ACTRIMS 2023: Delays in Ocrevus infusions not tied to greater MS activity
Dosing schedules changed for relapsing, progressive patients during COVID-19
People with multiple sclerosis (MS) being treated with Ocrevus (ocrelizumab) less frequently than the recommended every six months are not more likely to experience inflammatory disease activity, an analysis of some 360 patients whose dosing schedules changed during the COVID-19 pandemic suggests.
Nicole Bou Rjeily, MD, a postdoctoral researcher at Johns Hopkins University, presented the findings at the Americas Committee for Treatment and Research in Multiple Sclerosis (ACTRIMS) Forum, held Feb. 23-26 in San Diego and virtually.
The poster was titled, “Extended Interval Dosing of Ocrelizumab in Patients with Multiple Sclerosis Is Not Associated with Meaningful Differences in Disease Activity.”
Most patients treated at or within eight months of last Ocrevus dose
Ocrevus is approved to treat relapsing types of MS as well as primary progressive disease (PPMS). The therapy works by depleting B-cells, a type of immune cell with a central role in driving MS inflammation. The medication is sold by Genentech, a Roche company, which was not involved in the present analysis.
Administered via an infusion into the bloodstream, Ocrevus has a recommended dosing schedule of one infusion every six months. However, when the COVID-19 pandemic hit, many clinicians and patients opted for less frequent dosing (sometimes called extended-interval dosing or EID) over concerns that the immune-suppressing therapy might increase risks with infection or reduce the effectiveness of vaccines.
This was “an ideal period for us to evaluate whether such an extended-interval dosing was actually associated with any breakthrough MS activity,” Bou Rjeily said.
This analysis included data covering 364 MS patients who were being treated with Ocrevus at Johns Hopkins. Of them, 275 had relapsing-remitting MS (RRMS) and 89 had progressive forms of the disease.
At the end of follow-up, patients were on Ocrevus for an average of about three years. Dosing intervals across the group ranged from four months — slightly more frequent than recommended — to 32 months, or approaching three years.
About half of the patients — 137 with RRMS and 45 with progressive MS — received at least one dose of Ocrevus given at or within eight months of their last dose, and about 1 in 5 patients (57 with RRMS and 16 with progressive MS) had at least a year between doses.
Age, sex, race or ethnicity, and MS type were comparable between patients who received infusions every six months and those with less frequent dosing, though patients on less frequent dosing generally had been using Ocrevus for longer.
The most common reason for delays in infusions was concerns related to COVID-19; other common reasons included infection or pregnancy.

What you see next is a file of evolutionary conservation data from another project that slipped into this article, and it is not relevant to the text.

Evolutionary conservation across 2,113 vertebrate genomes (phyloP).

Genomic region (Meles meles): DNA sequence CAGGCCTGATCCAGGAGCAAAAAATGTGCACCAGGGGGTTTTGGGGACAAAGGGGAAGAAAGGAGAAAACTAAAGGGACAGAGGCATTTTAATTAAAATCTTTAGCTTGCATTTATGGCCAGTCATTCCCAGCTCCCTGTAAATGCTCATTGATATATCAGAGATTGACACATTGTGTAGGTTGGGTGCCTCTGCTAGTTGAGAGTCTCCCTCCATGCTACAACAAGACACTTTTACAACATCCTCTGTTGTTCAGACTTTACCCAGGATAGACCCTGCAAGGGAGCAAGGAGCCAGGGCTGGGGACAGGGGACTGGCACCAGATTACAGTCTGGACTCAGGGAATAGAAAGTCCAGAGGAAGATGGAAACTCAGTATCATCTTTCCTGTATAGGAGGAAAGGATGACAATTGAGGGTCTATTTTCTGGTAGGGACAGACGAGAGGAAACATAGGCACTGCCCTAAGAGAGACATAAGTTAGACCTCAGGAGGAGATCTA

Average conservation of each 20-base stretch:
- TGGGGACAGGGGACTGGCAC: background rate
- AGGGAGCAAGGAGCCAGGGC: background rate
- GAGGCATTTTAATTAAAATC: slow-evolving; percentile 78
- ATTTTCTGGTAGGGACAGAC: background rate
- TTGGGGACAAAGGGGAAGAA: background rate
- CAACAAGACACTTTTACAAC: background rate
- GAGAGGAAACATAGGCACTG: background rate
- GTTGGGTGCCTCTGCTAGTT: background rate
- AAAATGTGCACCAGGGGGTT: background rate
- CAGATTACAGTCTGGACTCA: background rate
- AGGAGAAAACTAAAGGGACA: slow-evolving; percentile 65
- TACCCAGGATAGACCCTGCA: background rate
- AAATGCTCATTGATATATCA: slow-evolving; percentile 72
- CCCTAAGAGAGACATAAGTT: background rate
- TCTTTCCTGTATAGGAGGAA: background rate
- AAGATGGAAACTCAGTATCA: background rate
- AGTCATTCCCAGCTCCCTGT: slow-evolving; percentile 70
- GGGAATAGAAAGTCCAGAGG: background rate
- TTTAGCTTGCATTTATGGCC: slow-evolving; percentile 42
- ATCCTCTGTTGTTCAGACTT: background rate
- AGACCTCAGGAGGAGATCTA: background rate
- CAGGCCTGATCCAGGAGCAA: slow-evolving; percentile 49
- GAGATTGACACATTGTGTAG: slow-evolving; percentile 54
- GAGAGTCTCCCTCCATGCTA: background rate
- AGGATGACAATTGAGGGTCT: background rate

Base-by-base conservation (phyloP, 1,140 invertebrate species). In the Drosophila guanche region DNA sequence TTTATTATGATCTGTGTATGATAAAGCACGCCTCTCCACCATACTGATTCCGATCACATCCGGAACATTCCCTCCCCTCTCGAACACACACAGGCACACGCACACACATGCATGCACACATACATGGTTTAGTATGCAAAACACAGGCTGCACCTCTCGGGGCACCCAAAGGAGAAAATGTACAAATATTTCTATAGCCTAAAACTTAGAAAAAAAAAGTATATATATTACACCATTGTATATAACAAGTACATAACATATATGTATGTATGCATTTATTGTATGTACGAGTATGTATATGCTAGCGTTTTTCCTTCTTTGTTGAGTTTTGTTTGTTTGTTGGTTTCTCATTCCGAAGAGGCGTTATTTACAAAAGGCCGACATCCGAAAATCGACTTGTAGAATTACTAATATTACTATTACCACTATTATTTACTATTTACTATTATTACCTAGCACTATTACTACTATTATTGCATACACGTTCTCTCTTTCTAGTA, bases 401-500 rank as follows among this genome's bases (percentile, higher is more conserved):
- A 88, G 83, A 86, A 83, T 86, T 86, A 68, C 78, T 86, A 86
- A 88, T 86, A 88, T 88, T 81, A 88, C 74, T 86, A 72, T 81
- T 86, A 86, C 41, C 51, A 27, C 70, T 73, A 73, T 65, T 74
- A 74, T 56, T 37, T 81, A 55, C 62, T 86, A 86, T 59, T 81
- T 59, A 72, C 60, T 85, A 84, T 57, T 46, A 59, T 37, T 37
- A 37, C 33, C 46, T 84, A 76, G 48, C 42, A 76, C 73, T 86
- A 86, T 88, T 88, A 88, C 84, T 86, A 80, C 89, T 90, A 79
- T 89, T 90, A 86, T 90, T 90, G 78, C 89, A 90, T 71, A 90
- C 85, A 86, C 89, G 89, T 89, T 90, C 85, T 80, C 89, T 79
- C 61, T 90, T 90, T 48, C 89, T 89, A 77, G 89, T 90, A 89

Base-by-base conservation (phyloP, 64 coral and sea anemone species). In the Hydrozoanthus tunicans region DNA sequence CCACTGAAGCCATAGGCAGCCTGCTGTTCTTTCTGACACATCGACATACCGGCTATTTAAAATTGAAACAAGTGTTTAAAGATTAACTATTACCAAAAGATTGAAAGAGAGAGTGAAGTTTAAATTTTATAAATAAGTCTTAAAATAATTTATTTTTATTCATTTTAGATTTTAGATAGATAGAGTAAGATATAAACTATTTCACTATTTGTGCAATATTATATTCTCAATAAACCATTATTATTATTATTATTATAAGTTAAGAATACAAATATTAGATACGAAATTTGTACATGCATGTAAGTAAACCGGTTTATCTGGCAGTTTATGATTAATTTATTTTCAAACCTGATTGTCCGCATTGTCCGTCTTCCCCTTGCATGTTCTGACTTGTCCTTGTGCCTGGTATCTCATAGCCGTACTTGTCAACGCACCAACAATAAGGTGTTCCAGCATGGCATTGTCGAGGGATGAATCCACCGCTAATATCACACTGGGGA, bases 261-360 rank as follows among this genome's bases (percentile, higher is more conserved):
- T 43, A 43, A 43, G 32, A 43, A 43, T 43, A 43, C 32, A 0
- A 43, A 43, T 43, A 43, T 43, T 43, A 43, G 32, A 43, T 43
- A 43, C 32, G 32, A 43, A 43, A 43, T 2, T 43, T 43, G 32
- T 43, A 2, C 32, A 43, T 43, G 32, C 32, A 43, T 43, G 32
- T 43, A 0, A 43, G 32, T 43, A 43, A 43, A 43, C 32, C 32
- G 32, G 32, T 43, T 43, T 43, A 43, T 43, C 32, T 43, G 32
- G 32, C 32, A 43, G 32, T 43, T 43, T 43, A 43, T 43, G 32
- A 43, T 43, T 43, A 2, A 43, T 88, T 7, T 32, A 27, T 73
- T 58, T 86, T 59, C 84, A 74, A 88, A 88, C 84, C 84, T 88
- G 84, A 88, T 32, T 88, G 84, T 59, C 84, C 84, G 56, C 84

Over the course of follow-up, three RRMS patients experienced an MS relapse. Two had received Ocrevus every six months according to the recommended schedule, and one had less frequent dosing.
Among the 261 patients with available data from multiple MRI scans, five RRMS patients showed new lesion activity while on Ocrevus. One was on standard dosing, while the other four had extended-interval dosing. Notably, for two of the extended-interval patients, the new lesions developed after they had resumed the every-six-months dosing schedule.
As such, “it’s not really clear whether the new lesion was due to extended-interval dosing,” Bou Rjeily said.
No relapses or new MRI activity was reported among progressive MS patients on Ocrevus in this study.
“There appeared to be no marked risk of inflammatory MS activity” for patients who had delays in infusions compared with those who received Ocrevus every six months, the researchers concluded.
Bou Rjeily noted that this study is limited by its observational and retrospective nature. The decision of whether or not to delay Ocrevus infusions was made on a patient-by-patient basis, which raises a high likelihood of confounding by indication. In other words, it’s probable that patients with relatively stable disease were more likely to have infusion delays, which could influence the results.
The researcher called for larger, prospective studies to formally compare the efficacy of extended-interval dosing with the recommended six-month dosing schedule. Such future studies also could evaluate whether less frequent dosing reduces the risk of side effects. Findings regarding side effects were not available for this analysis.
Less frequent dosing could also reduce the cost of treatment, Bou Rjeily noted.
“There appear to be no marked risk of MS inflammatory activity in those patients with extended-interval dosing, but of course, larger prospective studies are needed … to confirm the results and even look at” rates of side effects or infections, Bou Rjeily concluded.
Note: The Multiple Sclerosis News Today team is providing in-depth coverage of the ACTRIMS Forum 2023 Feb. 23–25. Go here to see the latest stories from the conference. Follow along on Facebook, Twitter, and Instagram for live updates using the hashtag #actrims2023.